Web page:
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Di Luca shows 'The Killer' look

By:
Monika Prell and Susan Westemeyer
Published:
May 23, 2007, 1:00 BST,
Updated:
April 22, 2009, 20:02 BST
Edition:
Latest Cycling News for May 23, 2007
'The Killer'

'The Killer'

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Anyone wondering why Danilo Di Luca is referred to as 'The Killer' should only look at the images...

Anyone wondering why Danilo Di Luca is referred to as 'The Killer' should only look at the images from Giro d'Italia stage 10. The 31 year-old from Abruzzo stomped on the terra two times and both times he had that killer look in his eyes.

He was the first of the 'bigs' to let loose with an attack at five kilometres out but than he sat up when he thought he had gone at the wrong time.

"I understood that I had made a mistake," said the winner of Liège-Bastogne-Liège to La Gazzetta dello Sport at the Santuario Nostra Signora Della Guardia. "I went on the hardest section of the climb, but then the road levelled and the finish was still a long way off. I realized right away and I waited for the best moment to attack [again]."

That moment came around 3500 metres later, 1400 metres from the line. Di Luca followed his Liquigas mates and then the attack by Andy Schleck (Team CSC) and Emanuele Sella (Ceramica Panaria-Navigare).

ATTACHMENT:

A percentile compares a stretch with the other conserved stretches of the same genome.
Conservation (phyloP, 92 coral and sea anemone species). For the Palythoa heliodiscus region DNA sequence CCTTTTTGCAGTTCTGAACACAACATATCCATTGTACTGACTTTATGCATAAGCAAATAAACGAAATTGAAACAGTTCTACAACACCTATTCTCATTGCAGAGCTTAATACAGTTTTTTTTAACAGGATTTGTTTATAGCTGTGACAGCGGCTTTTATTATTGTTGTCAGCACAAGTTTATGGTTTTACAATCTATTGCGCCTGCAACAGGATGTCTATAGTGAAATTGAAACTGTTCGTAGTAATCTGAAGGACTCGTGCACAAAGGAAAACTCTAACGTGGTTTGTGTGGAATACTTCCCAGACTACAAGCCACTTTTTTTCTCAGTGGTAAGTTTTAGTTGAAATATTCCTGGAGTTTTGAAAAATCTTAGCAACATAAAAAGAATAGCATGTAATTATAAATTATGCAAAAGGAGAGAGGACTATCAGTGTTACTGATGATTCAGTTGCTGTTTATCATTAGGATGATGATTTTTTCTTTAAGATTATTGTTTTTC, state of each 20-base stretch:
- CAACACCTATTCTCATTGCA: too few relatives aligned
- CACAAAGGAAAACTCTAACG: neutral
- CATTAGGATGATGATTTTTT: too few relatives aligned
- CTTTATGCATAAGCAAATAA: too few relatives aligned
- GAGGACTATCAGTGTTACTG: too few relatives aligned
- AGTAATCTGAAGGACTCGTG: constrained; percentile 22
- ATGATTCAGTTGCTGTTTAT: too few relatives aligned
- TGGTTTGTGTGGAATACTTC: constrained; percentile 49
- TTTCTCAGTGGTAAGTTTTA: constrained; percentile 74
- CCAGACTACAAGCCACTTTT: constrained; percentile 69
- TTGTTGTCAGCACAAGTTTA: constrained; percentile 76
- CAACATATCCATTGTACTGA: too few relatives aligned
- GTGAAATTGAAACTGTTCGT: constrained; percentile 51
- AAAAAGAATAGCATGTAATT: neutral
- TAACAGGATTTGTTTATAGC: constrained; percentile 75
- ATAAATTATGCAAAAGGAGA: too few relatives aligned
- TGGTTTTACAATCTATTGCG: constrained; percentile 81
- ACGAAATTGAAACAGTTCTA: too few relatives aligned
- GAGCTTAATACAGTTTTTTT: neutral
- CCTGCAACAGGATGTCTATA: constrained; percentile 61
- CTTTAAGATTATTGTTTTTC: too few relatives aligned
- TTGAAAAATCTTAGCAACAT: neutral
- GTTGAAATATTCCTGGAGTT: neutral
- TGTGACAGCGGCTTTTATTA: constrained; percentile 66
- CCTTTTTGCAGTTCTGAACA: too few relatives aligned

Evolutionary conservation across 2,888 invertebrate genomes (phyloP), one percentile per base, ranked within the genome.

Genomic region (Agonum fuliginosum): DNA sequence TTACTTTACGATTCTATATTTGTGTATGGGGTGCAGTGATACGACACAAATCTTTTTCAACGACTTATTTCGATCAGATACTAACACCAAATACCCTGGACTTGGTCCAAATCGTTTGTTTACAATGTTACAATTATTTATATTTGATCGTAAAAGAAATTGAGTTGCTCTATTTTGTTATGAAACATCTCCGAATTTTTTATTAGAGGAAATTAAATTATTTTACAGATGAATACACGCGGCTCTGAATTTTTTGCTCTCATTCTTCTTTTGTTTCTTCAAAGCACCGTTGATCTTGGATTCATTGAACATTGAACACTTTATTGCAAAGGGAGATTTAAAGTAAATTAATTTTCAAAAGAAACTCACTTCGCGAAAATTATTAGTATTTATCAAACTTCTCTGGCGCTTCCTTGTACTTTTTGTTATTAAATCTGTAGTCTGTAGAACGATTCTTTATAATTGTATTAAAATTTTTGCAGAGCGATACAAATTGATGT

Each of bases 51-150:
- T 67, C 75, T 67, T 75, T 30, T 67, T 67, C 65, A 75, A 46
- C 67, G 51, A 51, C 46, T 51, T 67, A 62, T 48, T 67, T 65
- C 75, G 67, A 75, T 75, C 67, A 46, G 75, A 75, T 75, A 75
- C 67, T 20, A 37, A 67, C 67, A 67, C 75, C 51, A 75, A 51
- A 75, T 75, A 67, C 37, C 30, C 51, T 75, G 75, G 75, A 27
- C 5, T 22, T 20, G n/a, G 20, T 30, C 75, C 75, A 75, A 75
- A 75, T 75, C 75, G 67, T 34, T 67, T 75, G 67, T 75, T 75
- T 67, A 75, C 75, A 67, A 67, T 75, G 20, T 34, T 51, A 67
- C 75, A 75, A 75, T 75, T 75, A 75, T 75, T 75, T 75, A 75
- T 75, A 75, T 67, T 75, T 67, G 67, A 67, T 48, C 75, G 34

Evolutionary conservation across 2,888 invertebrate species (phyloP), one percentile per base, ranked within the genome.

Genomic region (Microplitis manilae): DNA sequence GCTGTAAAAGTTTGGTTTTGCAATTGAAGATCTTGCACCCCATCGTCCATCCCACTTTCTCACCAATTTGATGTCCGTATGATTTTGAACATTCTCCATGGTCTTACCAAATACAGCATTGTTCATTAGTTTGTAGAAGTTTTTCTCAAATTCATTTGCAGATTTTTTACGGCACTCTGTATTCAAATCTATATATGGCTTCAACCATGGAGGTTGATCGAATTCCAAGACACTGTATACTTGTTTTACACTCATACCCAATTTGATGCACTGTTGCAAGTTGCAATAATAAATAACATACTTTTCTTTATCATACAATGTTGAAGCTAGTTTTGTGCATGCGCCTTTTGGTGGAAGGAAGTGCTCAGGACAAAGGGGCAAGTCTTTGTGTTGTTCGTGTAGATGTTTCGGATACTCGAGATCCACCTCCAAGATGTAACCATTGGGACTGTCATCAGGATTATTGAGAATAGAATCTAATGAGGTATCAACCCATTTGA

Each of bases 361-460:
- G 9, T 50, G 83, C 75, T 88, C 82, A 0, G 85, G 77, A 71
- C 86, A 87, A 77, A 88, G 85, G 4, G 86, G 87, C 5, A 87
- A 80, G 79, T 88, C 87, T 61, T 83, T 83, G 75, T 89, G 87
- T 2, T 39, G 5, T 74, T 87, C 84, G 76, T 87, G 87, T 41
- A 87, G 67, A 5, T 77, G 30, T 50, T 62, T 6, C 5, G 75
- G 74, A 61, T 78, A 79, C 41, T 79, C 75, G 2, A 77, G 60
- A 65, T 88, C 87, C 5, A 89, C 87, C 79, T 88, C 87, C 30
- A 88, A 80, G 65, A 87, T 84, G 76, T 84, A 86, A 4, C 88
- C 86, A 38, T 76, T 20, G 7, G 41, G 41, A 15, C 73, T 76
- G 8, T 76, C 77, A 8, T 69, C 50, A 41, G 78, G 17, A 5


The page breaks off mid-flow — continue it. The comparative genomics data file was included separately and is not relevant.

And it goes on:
"Pellizotti pulled and then I attacked again. At that point Piepoli was already too far off. But it was more important to add seconds on my rivals than to win the stage. I showed myself to be the strongest, like at Montevergine."

Di Luca, 2'58" back on GC leader and teammate Noè, is the highest ranking of the Giro's 'bigs.' Damiano Cunego (Lampre-Fondital) is at 1'31" back, Paolo Savoldelli (Astana) 1'42", Gilberto Simoni (Saunier Duval-Prodir) 2'26", Yaroslav Popovych (Discovery Channel) 2'29" and Stefano Garzelli (Acqua & Sapone-Caffè Mokambo) 3'26".

"I am also asking myself... If I continue with this condition and I don't have an incident or bad luck, will I be able to win the Giro," he proposed.

His rivals may doubt his form, saying that his willingness to show his cards so early on in the Giro might mean he believes he does not have the legs to contend for the three-week title. "The first exam of the Giro... I am very happy. After Montevirgine, I think the Giro is going very well. I don't think I won the Giro today but it was an important part of the overall."

Liquigas once again has the leader's jersey, this time on the shoulders of Andrea Noè. "I am happy for him, at 38 years-old he deserves this prize. We will defend it tomorrow along with the sprinters' teams. Then, when we return to the climbs, Noè will pull for me."

Remarking on his team, he added, "The difference is that Saunier was on the wheels all day and, instead, we pulled. On the climb we had Spezialetti and Pellizotti setting the rhythm."

Simoni "is still rising. I don't doubt that. On the other hand, Riccò always just sat on my wheel, and then he pulled for Simoni. Cunego? He will come about in the third week. ... My next objective will be the mountain time trial of Oropa; where I will attack again. From there on I will start to defend my lead."

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